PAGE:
One of the most significant contributions to Barents cooperation in the last two years was an 80-page report “Financing Barents Cooperation”, compiled by a multinational ad hoc Working Group on Financial Mechanism Study and Foreign Ministry officials of the BEAC chair country Finland. Here we take a look at the job done by the Working Group and the findings of the report.
The background for the work of the Working Group on Financial Mechanism Study is in the Kirkenes Declaration of summer 2013. On Russian initiative it was proposed “to investigate the possibility of establishing a financial mechanism in the Barents region to support project activities and to facilitate making full use of the region’s investment potential”. In October 2013, the Working Group was established and during its two years of existence it charted different financial instruments as well as needs for investment in the region. The participants of the Working Group included representatives of the BEAC member countries, the International Barents Secretariat, Barents Regional Committee and the EU External Action Service. The chair and secretary of the working group were two officials of Finnish Foreign Ministry, Birgit Autere and Laura Quist.
”In our first meeting in February 2014 we made a working program for the coming one and half a years and decided to meet every two months. The first theme were the international financial institutions, and after that we moved on to regional councils such as the Council of Baltic Sea States, Arctic Council and Nordic Council of Ministers. Next in turn were the EU programs, especially the Cross Border Cooperation programs which are already important in the Barents region. In 2015 we had a hearing of NGOs and also made an Internet survey about how they see the funding situation of the region”, explains Birgit Autere about the schedule of the work.
“The principal method of gathering information was a questionnaire that we sent to the working groups and the regional administrations in Barents region. We also studied the different forms of national and EU funding. The questionnaire was answered with a good percentage, so we were able to get an extensive picture of the current situation”, tells Laura Quist.
Financing sources and gaps
The results of the work show that Barents region offers many interesting investment opportunities, and a lot of financing is potentially available for the benefit of investments in the region. The challenge is to identify and develop bankable projects.
“The problem is not so much the lack of money, as the lack of suitable projects from the point of view of the big donors”, says Birgit Autere.
“An example of this is the EBRD, which has noted that they are not receiving good project proposals. Technical assistance would be necessary for project preparation so that the projects could be eligible for financing.”
One of the findings of the study is that the civil society actors and the regions are not sufficiently well aware of EU financing programmes and other funding sources in the region. It is important to raise awareness on the many opportunities that the existing financing mechanisms have to offer. This is one of the recommendations of the Working Group.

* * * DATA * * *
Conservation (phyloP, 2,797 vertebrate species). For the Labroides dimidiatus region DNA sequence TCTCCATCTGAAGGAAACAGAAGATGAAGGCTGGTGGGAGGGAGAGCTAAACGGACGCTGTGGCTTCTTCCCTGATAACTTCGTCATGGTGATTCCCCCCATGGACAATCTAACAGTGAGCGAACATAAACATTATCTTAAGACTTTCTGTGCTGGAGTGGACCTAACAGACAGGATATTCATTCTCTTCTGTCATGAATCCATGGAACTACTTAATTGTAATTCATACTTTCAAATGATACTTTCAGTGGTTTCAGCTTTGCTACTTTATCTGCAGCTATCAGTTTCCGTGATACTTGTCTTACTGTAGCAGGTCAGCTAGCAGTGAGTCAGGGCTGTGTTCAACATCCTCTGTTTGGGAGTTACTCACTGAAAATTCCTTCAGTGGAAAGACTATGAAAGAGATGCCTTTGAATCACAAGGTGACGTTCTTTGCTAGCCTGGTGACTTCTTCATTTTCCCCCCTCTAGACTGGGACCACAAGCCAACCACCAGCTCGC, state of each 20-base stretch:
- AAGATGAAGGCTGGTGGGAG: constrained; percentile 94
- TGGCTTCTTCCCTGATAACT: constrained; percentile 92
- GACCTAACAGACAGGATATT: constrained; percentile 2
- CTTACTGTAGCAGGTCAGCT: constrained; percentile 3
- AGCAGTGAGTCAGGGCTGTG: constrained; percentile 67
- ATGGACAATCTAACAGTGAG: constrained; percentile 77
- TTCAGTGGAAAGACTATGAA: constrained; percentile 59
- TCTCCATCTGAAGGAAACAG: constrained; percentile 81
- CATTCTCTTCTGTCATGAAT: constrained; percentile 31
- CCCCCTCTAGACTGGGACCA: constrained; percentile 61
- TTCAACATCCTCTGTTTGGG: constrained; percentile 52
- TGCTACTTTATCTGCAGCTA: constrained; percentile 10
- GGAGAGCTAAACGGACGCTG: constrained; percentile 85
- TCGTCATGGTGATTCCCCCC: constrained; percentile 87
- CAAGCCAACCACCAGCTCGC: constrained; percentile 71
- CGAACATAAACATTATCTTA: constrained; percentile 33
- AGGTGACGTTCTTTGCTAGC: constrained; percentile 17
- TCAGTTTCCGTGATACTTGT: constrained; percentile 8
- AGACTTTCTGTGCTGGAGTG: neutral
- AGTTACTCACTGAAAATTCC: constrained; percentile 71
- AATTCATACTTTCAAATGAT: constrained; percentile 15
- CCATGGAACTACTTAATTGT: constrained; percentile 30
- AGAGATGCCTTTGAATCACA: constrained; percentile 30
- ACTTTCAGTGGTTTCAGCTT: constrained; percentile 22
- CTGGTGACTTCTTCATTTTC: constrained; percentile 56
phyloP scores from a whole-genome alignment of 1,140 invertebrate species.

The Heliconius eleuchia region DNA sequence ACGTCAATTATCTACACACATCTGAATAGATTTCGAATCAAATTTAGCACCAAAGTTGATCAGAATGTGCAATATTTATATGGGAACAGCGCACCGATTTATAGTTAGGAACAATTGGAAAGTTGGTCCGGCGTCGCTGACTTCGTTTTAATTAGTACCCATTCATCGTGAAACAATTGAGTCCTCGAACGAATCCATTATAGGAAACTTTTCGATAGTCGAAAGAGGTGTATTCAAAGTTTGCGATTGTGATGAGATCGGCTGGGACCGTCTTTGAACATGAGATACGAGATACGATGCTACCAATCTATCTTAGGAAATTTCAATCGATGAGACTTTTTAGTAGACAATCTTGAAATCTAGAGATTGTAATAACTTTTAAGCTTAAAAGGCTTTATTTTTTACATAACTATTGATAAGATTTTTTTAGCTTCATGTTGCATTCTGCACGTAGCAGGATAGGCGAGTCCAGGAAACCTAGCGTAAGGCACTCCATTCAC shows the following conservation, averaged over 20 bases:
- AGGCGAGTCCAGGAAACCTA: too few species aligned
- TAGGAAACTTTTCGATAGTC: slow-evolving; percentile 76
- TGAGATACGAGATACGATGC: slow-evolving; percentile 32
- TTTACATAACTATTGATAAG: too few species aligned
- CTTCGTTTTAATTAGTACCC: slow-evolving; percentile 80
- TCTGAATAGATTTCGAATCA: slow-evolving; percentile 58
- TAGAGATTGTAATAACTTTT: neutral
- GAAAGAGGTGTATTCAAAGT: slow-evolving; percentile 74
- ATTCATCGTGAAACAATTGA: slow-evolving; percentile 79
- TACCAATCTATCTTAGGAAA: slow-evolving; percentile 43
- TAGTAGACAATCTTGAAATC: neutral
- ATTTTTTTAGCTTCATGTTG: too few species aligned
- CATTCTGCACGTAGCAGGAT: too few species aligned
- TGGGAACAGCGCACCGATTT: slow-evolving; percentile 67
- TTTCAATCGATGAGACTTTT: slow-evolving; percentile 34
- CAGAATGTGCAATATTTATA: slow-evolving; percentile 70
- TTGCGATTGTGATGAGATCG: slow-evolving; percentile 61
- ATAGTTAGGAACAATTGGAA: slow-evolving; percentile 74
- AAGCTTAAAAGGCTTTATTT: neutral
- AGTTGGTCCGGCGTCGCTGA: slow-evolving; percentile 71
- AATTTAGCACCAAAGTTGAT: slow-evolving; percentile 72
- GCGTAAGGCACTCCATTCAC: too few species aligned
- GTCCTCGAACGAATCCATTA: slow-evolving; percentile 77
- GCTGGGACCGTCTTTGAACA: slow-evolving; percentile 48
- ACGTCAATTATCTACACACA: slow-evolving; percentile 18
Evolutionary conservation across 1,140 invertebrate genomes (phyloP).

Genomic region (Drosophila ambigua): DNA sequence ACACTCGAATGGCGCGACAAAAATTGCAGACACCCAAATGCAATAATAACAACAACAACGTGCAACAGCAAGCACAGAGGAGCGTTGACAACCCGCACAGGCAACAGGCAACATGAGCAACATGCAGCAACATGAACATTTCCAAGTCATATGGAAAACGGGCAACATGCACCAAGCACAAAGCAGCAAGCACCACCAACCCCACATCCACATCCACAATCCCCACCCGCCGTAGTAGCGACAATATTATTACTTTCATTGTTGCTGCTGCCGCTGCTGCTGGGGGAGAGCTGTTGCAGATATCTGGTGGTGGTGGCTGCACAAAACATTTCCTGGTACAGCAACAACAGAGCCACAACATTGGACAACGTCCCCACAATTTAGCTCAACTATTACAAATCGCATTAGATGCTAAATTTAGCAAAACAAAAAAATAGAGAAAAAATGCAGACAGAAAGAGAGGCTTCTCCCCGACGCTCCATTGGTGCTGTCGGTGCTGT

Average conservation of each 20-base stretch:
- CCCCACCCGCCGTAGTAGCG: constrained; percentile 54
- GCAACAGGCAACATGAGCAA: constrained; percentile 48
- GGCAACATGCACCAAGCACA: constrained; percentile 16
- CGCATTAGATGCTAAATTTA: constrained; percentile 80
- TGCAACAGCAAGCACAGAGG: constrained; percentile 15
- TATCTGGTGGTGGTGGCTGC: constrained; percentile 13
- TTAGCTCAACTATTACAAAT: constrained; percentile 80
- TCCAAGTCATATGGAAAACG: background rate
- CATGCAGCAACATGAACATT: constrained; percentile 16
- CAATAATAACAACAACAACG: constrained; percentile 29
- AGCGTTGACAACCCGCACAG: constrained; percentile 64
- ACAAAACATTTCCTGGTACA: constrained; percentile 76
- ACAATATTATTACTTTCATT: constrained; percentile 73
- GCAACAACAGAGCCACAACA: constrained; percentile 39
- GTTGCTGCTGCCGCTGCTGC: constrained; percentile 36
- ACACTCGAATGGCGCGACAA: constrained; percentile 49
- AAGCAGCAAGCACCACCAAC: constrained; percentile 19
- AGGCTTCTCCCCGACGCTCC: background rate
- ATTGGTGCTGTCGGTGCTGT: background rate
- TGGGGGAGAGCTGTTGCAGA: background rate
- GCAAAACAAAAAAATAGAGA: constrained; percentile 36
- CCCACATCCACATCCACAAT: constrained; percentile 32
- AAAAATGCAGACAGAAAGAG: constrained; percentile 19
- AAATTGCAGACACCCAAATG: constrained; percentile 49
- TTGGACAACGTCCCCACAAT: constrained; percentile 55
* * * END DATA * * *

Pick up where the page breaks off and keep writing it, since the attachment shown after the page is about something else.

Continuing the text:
Much of Barents cooperation is small-scale, and it may be difficult to get funding from the major mechanisms for projects with budgets lower than 100 000 euros, as the average budget of e.g. EU programmes is somewhere between 600 000 and 700 000 euros. The financial administration and reporting mechanisms may also be too complicated. The Working Group recommends examining the possibility of adjusting the existing financing programmes in order to improve the availability of funding for small-scale projects, seed money and technical assistance for project preparation and civil society cooperation. Cross-Border Cooperation projects and international funding should also be better interlinked.
The Working Group concluded that there do not seem to be either a common interest or justifiable reasons for establishing a new financial mechanism for the Barents Region.
This was also the opinion expressed in the Joint Communiqué of the Barents Euro-Arctic Council at the Oulu session. The Council now calls on the International Barents Secretariat together with other parties to start implementing the recommendations so that the existing financing instruments could be better used for the benefit of the Barents Region.
Attention also from outside the Barents region
In addition to the information concerning the financing, the work done by the working group also gave experience about using an ad hoc working group in the Barents cooperation. According to Birgit Autere, the results were good.
“Ad hoc working groups are a very good solution, when there is a certain need that requires a specific task to be executed.”
The Working Group included people with various backgrounds. This was both a resource and a challenge for the work. In addition to diversity, the group was also very active to bring forth proposals.
Mainly as a result of the activeness of the Working Group, the final report is quite extensive. It is the largest account of financial cooperation in the Barents region ever made, and can also serve the broader public. Also actors outside the Barents region such as CBSS and many EU officials have expressed their interest. As a result of this, the circulation of the report was more than doubled from the originally planned.
“I hope the report will be attract much attention in Brussels and in the future the EU funding instruments will be adjusted to better meet the needs of the small-scale projects and civil society actors in the Barents region. The participation of EU was very important for the Working Group”, says Birgit Autere.
The report can be found behind the link
Text: Ilkka Tiensuu & Maija Myllylä